Typically, backsaws are reserved for fine woodworking. But what are they exactly? In the simplest terms, backsaws are hand saws that have a reinforced rib on the back of the blade.
Tenon saws and dovetail saws are two of the most common types of backsaws. You also have larger western saws like miter saws or the Japanese backsaws — Dozuki.
They feature a tooth geometry suitable for cutting along the grain. The dovetails have shorter blades and finer teeth, and they’re ideal for fine work, which demands precise cuts. For most dovetail saws, they cut with the push stroke. The handles are available in two variations: pistol grip and straight grip. The pistol grip offers better control than straight grip does.
More often than not, backsaws are much pricier than regular handsaws, so if you’re on a tight budget, you might want to skip them.
Dozuki saws have a straight handle, with fine set teeth, which makes them ideal for flush-cutting. The blade itself is flexible, which lets you reach the base of a pin easily.
Rip cut saws
Rip cut saws are most commonly used for furniture-making and sawing lumber. Rip saws cut (or rip) wood along the grain. Usually, they have 4-7 teeth per inch and are 24-26 inches long. Since the number of teeth here is roughly half of what a crosscut saw has, the cut is much coarser than the fine cuts you can make with a crosscut.
Keyhole saws have a very distinctive long blade that narrows towards the toe. The narrow end is perfect for cutting small and hard-to-reach materials. You can choose from a fixed blade keyhole saw or a retractable blade kind. If the full-length of the blade is making it difficult to cut an awkward feature in a material, the blade can be retracted to a length best suited for the task at hand. They’re slightly more expensive than their fixed-blade counterparts.
The cheaper fixed-blade type keyhole saws are typically used in construction. Or more accurately, poking through drywall without having to drill an opening for it first.
If you’re a DIY enthusiast, if you find yourself doing projects or making repairs around the house often, investing in a power saw might be a great idea. They streamline the process, saving you time and effort. Besides, they let you work with a variety of materials, from wood to concrete and everything in between.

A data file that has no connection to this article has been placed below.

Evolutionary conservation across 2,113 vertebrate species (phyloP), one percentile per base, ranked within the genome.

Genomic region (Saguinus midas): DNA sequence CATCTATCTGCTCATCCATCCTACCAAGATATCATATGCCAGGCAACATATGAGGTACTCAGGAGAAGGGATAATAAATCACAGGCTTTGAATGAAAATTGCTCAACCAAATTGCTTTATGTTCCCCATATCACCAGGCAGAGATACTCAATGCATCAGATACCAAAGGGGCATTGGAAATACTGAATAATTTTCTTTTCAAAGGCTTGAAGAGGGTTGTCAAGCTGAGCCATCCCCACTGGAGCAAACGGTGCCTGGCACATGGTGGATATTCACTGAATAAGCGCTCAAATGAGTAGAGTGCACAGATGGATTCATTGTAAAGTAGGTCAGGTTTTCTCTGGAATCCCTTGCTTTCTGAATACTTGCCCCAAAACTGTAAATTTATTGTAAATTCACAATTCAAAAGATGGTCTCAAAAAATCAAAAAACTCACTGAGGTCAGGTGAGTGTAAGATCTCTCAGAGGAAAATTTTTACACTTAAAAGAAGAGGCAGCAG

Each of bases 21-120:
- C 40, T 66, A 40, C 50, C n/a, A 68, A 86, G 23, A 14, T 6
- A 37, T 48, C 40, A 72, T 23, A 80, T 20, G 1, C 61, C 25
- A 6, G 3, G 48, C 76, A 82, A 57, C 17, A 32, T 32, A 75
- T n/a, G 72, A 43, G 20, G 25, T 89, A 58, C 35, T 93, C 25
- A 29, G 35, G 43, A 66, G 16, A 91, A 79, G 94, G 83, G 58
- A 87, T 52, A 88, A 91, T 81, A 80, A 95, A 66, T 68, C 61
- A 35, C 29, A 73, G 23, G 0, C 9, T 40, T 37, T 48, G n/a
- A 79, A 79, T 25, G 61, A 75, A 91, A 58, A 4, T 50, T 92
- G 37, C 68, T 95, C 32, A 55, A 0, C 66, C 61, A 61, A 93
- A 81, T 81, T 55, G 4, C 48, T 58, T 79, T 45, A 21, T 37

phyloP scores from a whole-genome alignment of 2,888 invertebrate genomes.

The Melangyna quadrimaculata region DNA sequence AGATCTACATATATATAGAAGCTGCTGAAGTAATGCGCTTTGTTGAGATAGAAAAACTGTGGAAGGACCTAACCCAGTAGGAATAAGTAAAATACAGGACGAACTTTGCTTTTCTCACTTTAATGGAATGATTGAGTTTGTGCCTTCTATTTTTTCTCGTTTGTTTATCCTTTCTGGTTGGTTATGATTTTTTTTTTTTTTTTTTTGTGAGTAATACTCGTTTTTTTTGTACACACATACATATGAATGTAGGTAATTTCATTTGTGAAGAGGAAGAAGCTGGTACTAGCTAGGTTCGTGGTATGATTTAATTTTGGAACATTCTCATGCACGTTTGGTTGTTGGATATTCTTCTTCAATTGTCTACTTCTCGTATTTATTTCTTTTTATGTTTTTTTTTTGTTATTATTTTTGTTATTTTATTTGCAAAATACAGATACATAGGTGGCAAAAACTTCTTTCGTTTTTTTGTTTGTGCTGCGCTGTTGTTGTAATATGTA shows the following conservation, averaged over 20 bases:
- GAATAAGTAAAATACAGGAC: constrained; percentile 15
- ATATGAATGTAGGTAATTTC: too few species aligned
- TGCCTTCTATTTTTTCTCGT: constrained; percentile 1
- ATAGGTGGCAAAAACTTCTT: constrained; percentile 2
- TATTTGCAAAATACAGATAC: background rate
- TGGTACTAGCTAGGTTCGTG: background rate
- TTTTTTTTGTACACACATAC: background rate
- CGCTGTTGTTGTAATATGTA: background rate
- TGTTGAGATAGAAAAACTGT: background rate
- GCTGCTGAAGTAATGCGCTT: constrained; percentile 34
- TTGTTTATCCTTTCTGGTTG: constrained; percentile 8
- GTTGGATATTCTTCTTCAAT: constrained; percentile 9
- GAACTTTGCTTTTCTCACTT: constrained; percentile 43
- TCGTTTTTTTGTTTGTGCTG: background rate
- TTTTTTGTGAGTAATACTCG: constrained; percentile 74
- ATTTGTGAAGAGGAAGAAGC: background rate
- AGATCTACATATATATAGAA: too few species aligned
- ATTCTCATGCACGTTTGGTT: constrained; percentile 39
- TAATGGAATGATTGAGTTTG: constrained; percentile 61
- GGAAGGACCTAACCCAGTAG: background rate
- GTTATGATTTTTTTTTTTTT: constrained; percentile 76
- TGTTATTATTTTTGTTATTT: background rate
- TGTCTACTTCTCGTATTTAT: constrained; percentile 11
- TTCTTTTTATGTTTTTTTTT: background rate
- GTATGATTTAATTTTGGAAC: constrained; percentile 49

A power saw can make the cutting process effortless and precise, but only if you pick the right saw for the right job. There are quite a few different types of power saws available in the market (and we’ll explore them at length), but there are some universal factors that need your consideration.
Jigsaws offer versatility and durability. They provide better maneuverability than circular saws, and for that reason, make better handheld power saws. As for the versatility, jigsaws are useful for a range of surfaces: aluminum, ceramic, PVC, metal (if combined with a robust enough motor), and of course, wood.
But this versatility means that some models are better fit for certain wood types and densities. If you try to cut a thinner piece of wood with a model built for denser materials, the cuts won’t be precise, and it might even damage the unit itself. The manufacturers recommend the thickest rating their jigsaw can cut through. So before you decide to shortlist a few models, here a few factors for you to consider.
Steps Per Minute
The first component that you should account for is the motor since it sits at the heart of your power saw. Steps per minute or SPM is the count of actions (or rotations) on a stepping motor. The higher the SPM, the more powerful the motor (and, in turn, the jigsaw) will be.
Jigsaws work with a reciprocating mechanism, and it cuts with an upward step. Depending on how fine you want the cut to be, you can shortlist blades with tightly packed teeth or if you want the cut to be rougher, widely-spaced teeth.
Strokes or steps have a pre-defined length — the distance the blade moves up and down. The longer the step length (and the number of steps every minute), the more efficient that particular model will be.
Blade Speed Regulator
Note that to keep the SPM consistent when cutting through dense material (so your jigsaw doesn’t slow down), you’ll also need something called a ‘blade speed stabilizer or regulator.’ Without it, the blade will heat up, deteriorating your equipment’s health.